Katy Balls

Inside the Downing Street power struggle

Inside the Downing Street power struggle
Lee Cain (Getty images)
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Downing Street is a divided place this morning after the resignation of Lee Cain. No. 10's Director of Communications handed in his resignation last night after a day of briefings and counter briefings between the various factions in Downing Street. The drama began after the Times ran a story on Tuesday evening suggesting the Vote Leave alumnus was in line for a promotion to Chief of Staff. That kicked off a furious briefing war with the Prime Minister's fiancee Carrie Symonds among those to voice concerns over the move. 'It's like a Mexican firing squad in there,' says a government aide. 

After a day of internal feuds spilling out into the media, Cain held a meeting with the Prime Minister on Wednesday evening where he offered his resignation and Boris Johnson accepted. Resignation statements were quickly put out – though it's worth noting he will not actually leave the post until the end of the year. Former Daily Mail hack and civil servant James Slack has been appointed as his successor – while the recently appointed Allegra Stratton will – as previously planned – lead the briefings in the new year. Her appointment was a point of contention for Cain.

Last night, there was an expectation that Cain's allies could follow – and in the medium term this still cannot be ruled out. Coffee House understands that the Prime Minister held talks with David Frost to make sure he stayed. Meanwhile, there was resignation watch for Dominic Cummings and Oliver Lewis – with Lewis said to be particularly aggrieved by how his friend has been treated.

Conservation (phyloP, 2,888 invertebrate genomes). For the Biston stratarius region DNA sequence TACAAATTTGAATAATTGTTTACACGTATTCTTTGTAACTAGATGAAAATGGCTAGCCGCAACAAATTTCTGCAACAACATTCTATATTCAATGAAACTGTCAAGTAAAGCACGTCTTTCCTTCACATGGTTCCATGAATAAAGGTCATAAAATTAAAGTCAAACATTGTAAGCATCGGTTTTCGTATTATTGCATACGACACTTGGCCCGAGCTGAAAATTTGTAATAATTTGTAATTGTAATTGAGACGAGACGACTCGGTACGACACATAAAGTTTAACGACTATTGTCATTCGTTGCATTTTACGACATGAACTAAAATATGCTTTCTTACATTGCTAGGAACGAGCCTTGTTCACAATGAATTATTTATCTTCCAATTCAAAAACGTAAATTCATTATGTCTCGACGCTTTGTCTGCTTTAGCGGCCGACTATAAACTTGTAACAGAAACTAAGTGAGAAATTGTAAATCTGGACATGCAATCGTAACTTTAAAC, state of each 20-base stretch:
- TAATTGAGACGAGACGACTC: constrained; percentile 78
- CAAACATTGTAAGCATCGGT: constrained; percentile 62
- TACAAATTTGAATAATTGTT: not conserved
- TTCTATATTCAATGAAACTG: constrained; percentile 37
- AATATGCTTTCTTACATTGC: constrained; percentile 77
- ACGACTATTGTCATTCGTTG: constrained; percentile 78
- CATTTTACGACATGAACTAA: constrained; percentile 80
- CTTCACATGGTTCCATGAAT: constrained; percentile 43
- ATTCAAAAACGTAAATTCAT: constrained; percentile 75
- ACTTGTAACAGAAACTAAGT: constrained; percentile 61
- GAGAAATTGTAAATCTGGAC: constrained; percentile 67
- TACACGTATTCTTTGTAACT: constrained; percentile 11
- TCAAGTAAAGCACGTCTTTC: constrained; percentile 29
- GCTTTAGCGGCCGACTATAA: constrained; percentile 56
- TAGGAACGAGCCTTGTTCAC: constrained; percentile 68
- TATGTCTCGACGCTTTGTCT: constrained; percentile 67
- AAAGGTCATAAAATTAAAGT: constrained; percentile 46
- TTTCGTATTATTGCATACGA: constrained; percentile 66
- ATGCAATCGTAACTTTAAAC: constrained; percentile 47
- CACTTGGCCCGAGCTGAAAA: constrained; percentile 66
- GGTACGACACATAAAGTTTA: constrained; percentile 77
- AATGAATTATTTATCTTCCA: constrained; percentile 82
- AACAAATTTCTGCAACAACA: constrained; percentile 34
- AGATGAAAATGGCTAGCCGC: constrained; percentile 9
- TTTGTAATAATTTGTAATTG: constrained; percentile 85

Why does this all matter? There's plenty of briefings going around about how Cain was too abrasive and has few friends in the Tory party. A bulk of Tory MPs see this as a victory as they have long held the view Downing Street does not treat them with due respect. But there are other briefings about how Cain has a lot of support in Downing Street and keeps the operation moving. 'They might not realise it yet, but people are going to miss him when he is gone,' says one supporter. 'He has kept the show on the road'. 

Who says what reveals a lot about what they believe the future direction of this government ought to be: a Vote Leave government or a new look government pushing more to One Nation Conservatism. There is a view on the Vote Leave side that Symonds is among those who wield a lot of the power these days. Meanwhile, critics of the Vote Leave contingent believe they have been too abrasive and it is not a sustainable way to govern. 

Which ever side you take, what is true is that this morning 10 Downing Street is a very fractious place. Tensions that have been building for some time have become public and there is no easy way to put a lid back on. The departure of Cain will not be the end of this – the No. 10 power struggle will rumble on.

Written byKaty Balls

Katy Balls is The Spectator's deputy political editor.

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